Troy Carter on ‘free’ Spotify, taking on radio and the future of streaming

It’s a big day for Spotify.

The streaming platform unveiled a major upgrade to its mobile free tier earlier today at a press conference (April 24) in New York.

Over the next few weeks, more on-demand elements will be rolled out for ad-supported users – including the ability to select individual tracks in up to 15 different playlists such as Discover Weekly, Rap Caviar and Today’s Top Hits.

That’s in addition to data-saving benefits, increased personalization and other perks.

Spotify underpinned today’s news with one over-riding key message: with a more generous free tier, we can pinch more of radio’s audience, and then convert them into paying customers.

Some may question, of course, whether giving away more stuff to free users may actually lead to fewer people successfully being up-sold to Spotify Premium.

Troy Carter has no such concerns.

He’s certain – and says Spotify has a “ton of R&D and data” to prove it – that a better ad-funded experience will result in good times for the record industry ahead.

Following his newsworthy appearance at today’s Spotify press conference, MBW sat down with Carter, Spotify’s Global Head of Creator Services, for a wide-ranging interview.

We cover topics such as artist royalties, treatment of independent labels, YouTube, windowing and, naturally enough, the balance of free vs. paid…


You said in your presentation that kids who can’t afford $9.99-a-month will now be able to play songs on-demand via Spotify on mobile. Why is that a good thing for the industry?

People who can’t afford $9.99 a month have always been able to play songs on-demand – it’s called piracy!

As an industry we can’t be naive and think that Premium is the only option. There are a lot of options out there for [free] music right now, and we’ve seen where those options take us.

Being able to monetize users through a free experience on Spotify, via ads, is very important.

Also, to bring them all within the same ecosystem; as you’re marketing to fans, you’re selling tickets, you’re selling merchandise. Being able to reach them and know where they are is very important.

“People who can’t afford $9.99 a month have always been able to play songs on-demand – it’s called piracy!”

Where they ‘lived’ previously – the other [free] options – I think as the music industry, we don’t want to see it go back there.

When you look at our numbers, 60% of Premium users were once free users. When you look at the format of streaming, it’s still new to a lot of people. It’s not something where everybody is going to come in, put their credit card down and pay for right away.

We’re seeing a lot of people making that conversion – a lot of people don’t want ads. But for people who won’t convert, and it’s obvious not everyone in the world is going to have a Premium subscription, we see how big the size of the audio ad market is globally.

In the US alone, I think the last [annual] number alone [for audio ads] is around $16bn.


Lyor Cohen recently said that YouTube would be trying to ‘frustrate’ free users on its new service in order to push them to upgrade to Premium. Is that not a strategy you concur with?

I can’t speak on behalf of YouTube and their strategy, but based off our announcement today, people seeing the product, we’re moving in the opposite direction.

It’s not good for any company to make the user experience worse!

We want our users to be satisfied and delighted, and if they want to upgrade to a better version, we’ll give them the ability and the incentive to do that.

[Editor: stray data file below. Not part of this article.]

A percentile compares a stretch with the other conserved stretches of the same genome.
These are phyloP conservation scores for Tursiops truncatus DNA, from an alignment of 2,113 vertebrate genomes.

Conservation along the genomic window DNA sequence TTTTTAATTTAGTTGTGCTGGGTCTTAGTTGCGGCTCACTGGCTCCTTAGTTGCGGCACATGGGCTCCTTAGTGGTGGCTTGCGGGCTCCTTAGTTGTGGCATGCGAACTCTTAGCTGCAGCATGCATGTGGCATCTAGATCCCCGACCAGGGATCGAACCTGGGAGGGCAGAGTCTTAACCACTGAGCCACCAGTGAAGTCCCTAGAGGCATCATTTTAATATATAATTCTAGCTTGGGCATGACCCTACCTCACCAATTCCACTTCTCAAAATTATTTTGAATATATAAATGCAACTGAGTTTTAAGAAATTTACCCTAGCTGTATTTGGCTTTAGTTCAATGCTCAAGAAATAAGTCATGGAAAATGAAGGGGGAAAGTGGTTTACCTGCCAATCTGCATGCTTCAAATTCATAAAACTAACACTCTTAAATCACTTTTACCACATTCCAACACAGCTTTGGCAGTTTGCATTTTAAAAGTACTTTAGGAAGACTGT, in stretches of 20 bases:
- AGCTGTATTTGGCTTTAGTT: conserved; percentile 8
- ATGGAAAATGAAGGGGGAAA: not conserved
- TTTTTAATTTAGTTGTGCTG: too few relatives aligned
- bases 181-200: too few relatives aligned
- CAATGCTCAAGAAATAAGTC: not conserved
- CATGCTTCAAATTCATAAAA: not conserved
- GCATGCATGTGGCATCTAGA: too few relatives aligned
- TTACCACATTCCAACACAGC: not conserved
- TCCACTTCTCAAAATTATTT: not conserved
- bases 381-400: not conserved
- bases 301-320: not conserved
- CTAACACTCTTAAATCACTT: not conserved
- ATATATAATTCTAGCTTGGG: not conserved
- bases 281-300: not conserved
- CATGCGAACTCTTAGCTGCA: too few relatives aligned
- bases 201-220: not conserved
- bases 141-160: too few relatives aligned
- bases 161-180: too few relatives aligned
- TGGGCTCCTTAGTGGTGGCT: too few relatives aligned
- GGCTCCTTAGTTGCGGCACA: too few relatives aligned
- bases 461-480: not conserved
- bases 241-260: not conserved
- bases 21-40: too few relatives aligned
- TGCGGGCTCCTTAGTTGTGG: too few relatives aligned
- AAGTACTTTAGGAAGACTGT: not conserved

How far along are you in your mission to explain to the artist community that this is a new world in terms of their royalties – that they’re getting paid forever rather than in one hit?

At the beginning, people were stuck on the old model of selling CDs; this idea of an album costing $10 or $14.99 or whatever.

Then we saw iTunes come and unbundle [the album], and decide it would be $1.29 for a single track. And there was pushback around that.

Then streaming came along, and it was a per-stream rate, and people looked at that and tried to make a comparison to old album prices. It’s a different model, and it’s a different day.

[Tony] Sal, who manages The Weeknd, was one of my first meetings when I came to Spotify. I sat with him a couple of times, then he called me back one day and said: “I get it. The fact that we get paid for the life of this record is phenomenal. Forget us just getting paid one time off the sale – now we get paid so long as people are streaming.”

I’m a Stevie Wonder fan; I’ve been listening to Songs In The Key Of Life since my late teens, early ’20s. I think I burned a hole in that record.

Now Stevie is able to monetize every time I listen, and every time people who have history with that record listen; you can start looking at the business in a different way.


Is there still a lot of misunderstanding over the topic of royalties in the artist community?

I think it’s amongst a minority. It might be a loud minority at times – a Spotify headline makes for a good headline!

The reality is we’ve paid out over €8bn to [artists and labels] to date. That’s significant.

The [IFPI] numbers came out today [reflecting] Spotify’s contribution to the music industry, and when you look at the overall streaming contribution, it’s huge.

But all artist deals are different. Depending on what your deal is with your record label or distributor, it’s going to determine what your payout is going to be.

It’s an old myth that Spotify doesn’t pay.


We’ve just seen Jason Aldean ‘window’ to Premium-only, but he’s a really rare case. How much demand are you seeing amongst labels and artists to take advantage of windowing, and how much persuading are you having to do in defence of the free tier?

It’s funny. When I came into Spotify, one of the biggest requests from labels was wanting to window albums on Premium-only.

We talked internally and Daniel [Ek] basically said he wasn’t religious about windowing albums. If we wanted to offer that up, it wouldn’t be a problem.

We basically opened the doors and told people: ‘You know what? If you want to do a two-week Premium-only window, we’ll allow you to do it.’